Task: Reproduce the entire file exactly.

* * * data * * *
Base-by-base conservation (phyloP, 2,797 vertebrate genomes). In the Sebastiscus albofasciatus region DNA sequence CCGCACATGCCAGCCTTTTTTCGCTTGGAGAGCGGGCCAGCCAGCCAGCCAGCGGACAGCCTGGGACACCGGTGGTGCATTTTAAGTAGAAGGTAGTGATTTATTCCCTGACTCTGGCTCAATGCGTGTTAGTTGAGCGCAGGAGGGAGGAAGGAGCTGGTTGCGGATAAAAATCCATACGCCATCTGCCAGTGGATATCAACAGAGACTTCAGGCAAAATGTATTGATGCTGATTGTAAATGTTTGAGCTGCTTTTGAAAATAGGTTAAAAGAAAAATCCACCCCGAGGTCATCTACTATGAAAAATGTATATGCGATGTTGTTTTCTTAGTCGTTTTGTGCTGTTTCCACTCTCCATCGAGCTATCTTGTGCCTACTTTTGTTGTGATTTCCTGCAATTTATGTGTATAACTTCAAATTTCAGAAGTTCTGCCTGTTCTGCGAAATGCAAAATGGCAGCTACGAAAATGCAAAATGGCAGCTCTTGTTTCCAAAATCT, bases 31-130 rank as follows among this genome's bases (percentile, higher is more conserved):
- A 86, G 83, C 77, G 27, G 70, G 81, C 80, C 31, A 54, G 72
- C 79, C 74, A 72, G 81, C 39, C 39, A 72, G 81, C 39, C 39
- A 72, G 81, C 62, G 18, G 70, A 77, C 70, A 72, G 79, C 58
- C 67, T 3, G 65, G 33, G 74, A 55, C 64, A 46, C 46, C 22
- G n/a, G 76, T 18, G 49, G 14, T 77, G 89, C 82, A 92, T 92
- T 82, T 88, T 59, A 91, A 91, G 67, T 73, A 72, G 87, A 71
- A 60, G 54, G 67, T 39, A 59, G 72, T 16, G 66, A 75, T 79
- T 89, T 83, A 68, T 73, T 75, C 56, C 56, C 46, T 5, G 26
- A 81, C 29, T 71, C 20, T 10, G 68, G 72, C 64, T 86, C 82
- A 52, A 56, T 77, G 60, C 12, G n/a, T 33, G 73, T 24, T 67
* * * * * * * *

Base-by-base conservation (phyloP, 2,797 vertebrate genomes). In the Sebastiscus albofasciatus region DNA sequence CCGCACATGCCAGCCTTTTTTCGCTTGGAGAGCGGGCCAGCCAGCCAGCCAGCGGACAGCCTGGGACACCGGTGGTGCATTTTAAGTAGAAGGTAGTGATTTATTCCCTGACTCTGGCTCAATGCGTGTTAGTTGAGCGCAGGAGGGAGGAAGGAGCTGGTTGCGGATAAAAATCCATACGCCATCTGCCAGTGGATATCAACAGAGACTTCAGGCAAAATGTATTGATGCTGATTGTAAATGTTTGAGCTGCTTTTGAAAATAGGTTAAAAGAAAAATCCACCCCGAGGTCATCTACTATGAAAAATGTATATGCGATGTTGTTTTCTTAGTCGTTTTGTGCTGTTTCCACTCTCCATCGAGCTATCTTGTGCCTACTTTTGTTGTGATTTCCTGCAATTTATGTGTATAACTTCAAATTTCAGAAGTTCTGCCTGTTCTGCGAAATGCAAAATGGCAGCTACGAAAATGCAAAATGGCAGCTCTTGTTTCCAAAATCT, bases 31-130 rank as follows among this genome's bases (percentile, higher is more conserved):
- A 86, G 83, C 77, G 27, G 70, G 81, C 80, C 31, A 54, G 72
- C 79, C 74, A 72, G 81, C 39, C 39, A 72, G 81, C 39, C 39
- A 72, G 81, C 62, G 18, G 70, A 77, C 70, A 72, G 79, C 58
- C 67, T 3, G 65, G 33, G 74, A 55, C 64, A 46, C 46, C 22
- G n/a, G 76, T 18, G 49, G 14, T 77, G 89, C 82, A 92, T 92
- T 82, T 88, T 59, A 91, A 91, G 67, T 73, A 72, G 87, A 71
- A 60, G 54, G 67, T 39, A 59, G 72, T 16, G 66, A 75, T 79
- T 89, T 83, A 68, T 73, T 75, C 56, C 56, C 46, T 5, G 26
- A 81, C 29, T 71, C 20, T 10, G 68, G 72, C 64, T 86, C 82
- A 52, A 56, T 77, G 60, C 12, G n/a, T 33, G 73, T 24, T 67